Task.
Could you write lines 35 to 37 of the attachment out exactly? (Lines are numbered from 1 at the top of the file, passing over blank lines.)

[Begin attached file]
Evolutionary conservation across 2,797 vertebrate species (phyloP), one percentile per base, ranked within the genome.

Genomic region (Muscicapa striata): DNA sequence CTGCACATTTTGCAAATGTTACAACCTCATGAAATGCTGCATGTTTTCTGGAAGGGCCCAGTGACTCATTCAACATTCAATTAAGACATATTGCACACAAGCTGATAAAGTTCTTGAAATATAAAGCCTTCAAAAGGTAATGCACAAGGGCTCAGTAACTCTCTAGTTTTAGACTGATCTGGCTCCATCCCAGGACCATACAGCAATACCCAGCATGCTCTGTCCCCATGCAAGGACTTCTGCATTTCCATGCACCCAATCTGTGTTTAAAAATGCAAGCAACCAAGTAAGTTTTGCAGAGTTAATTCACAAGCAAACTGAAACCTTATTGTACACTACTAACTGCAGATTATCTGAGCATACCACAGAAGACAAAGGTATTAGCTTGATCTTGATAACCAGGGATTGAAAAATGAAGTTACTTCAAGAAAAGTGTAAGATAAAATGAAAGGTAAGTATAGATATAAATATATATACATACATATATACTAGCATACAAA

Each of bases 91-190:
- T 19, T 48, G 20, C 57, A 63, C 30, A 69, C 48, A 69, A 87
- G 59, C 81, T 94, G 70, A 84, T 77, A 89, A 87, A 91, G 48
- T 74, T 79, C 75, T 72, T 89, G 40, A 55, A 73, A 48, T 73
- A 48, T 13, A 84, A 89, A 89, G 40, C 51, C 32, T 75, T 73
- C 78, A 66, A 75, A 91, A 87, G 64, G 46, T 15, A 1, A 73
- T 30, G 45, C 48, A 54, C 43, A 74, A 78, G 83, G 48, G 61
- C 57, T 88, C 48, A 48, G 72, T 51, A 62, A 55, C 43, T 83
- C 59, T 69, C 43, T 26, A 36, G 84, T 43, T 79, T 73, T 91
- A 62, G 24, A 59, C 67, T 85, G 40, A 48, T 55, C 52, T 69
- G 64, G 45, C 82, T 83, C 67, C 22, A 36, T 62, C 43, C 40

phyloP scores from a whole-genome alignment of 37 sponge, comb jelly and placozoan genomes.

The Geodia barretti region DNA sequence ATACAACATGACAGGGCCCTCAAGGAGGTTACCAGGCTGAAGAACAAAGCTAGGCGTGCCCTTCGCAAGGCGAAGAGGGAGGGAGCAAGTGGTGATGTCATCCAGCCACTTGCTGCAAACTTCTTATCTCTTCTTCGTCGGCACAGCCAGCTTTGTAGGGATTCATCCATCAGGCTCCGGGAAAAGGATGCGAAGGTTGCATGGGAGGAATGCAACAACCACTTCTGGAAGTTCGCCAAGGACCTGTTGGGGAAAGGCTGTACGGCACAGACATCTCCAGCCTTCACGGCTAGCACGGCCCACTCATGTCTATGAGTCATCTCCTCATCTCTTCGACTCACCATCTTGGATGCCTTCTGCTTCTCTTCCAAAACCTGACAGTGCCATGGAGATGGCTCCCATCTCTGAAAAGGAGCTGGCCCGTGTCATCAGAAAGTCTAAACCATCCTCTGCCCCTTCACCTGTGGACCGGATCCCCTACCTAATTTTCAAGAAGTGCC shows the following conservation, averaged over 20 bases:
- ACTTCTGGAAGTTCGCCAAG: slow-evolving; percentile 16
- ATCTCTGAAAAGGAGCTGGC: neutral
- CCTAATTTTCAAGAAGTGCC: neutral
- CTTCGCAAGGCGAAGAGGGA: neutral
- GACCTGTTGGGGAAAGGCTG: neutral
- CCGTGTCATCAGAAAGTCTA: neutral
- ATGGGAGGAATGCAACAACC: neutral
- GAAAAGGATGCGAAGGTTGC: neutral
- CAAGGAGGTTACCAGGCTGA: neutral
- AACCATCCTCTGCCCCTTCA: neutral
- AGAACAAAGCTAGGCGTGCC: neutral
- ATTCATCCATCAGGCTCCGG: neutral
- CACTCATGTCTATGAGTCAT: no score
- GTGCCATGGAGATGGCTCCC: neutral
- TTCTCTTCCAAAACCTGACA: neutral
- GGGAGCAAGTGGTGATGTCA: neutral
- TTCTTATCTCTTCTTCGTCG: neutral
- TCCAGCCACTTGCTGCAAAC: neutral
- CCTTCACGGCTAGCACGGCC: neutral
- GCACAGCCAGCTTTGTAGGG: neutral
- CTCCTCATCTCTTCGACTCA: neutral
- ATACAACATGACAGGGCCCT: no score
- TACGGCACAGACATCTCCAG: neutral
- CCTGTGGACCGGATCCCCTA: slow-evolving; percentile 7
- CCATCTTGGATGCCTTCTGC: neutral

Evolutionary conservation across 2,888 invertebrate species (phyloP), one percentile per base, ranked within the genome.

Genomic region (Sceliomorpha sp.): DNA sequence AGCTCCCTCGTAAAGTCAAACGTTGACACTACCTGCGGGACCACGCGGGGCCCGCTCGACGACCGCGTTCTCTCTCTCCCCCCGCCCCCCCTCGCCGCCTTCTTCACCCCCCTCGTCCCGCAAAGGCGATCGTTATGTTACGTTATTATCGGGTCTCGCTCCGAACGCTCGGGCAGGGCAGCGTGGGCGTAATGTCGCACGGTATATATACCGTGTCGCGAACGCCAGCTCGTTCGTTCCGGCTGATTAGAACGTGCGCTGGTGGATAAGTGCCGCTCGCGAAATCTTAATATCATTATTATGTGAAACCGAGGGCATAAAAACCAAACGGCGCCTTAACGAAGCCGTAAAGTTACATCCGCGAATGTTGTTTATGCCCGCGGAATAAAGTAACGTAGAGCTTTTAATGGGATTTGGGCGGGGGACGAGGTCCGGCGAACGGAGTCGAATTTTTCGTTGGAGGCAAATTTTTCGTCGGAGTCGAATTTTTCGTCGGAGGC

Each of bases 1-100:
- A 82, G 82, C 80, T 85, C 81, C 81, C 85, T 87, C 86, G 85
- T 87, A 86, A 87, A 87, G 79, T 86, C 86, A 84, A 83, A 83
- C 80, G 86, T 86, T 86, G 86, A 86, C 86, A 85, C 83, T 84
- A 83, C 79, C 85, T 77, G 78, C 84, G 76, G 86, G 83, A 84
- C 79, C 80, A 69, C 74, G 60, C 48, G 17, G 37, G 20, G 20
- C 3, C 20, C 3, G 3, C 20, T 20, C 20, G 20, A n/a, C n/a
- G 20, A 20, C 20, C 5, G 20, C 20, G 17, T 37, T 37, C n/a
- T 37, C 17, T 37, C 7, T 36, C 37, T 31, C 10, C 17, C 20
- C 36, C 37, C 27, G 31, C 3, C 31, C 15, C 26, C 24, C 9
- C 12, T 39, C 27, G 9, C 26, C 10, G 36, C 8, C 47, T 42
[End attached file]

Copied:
- GCACAGCCAGCTTTGTAGGG: neutral
- CTCCTCATCTCTTCGACTCA: neutral
- ATACAACATGACAGGGCCCT: no score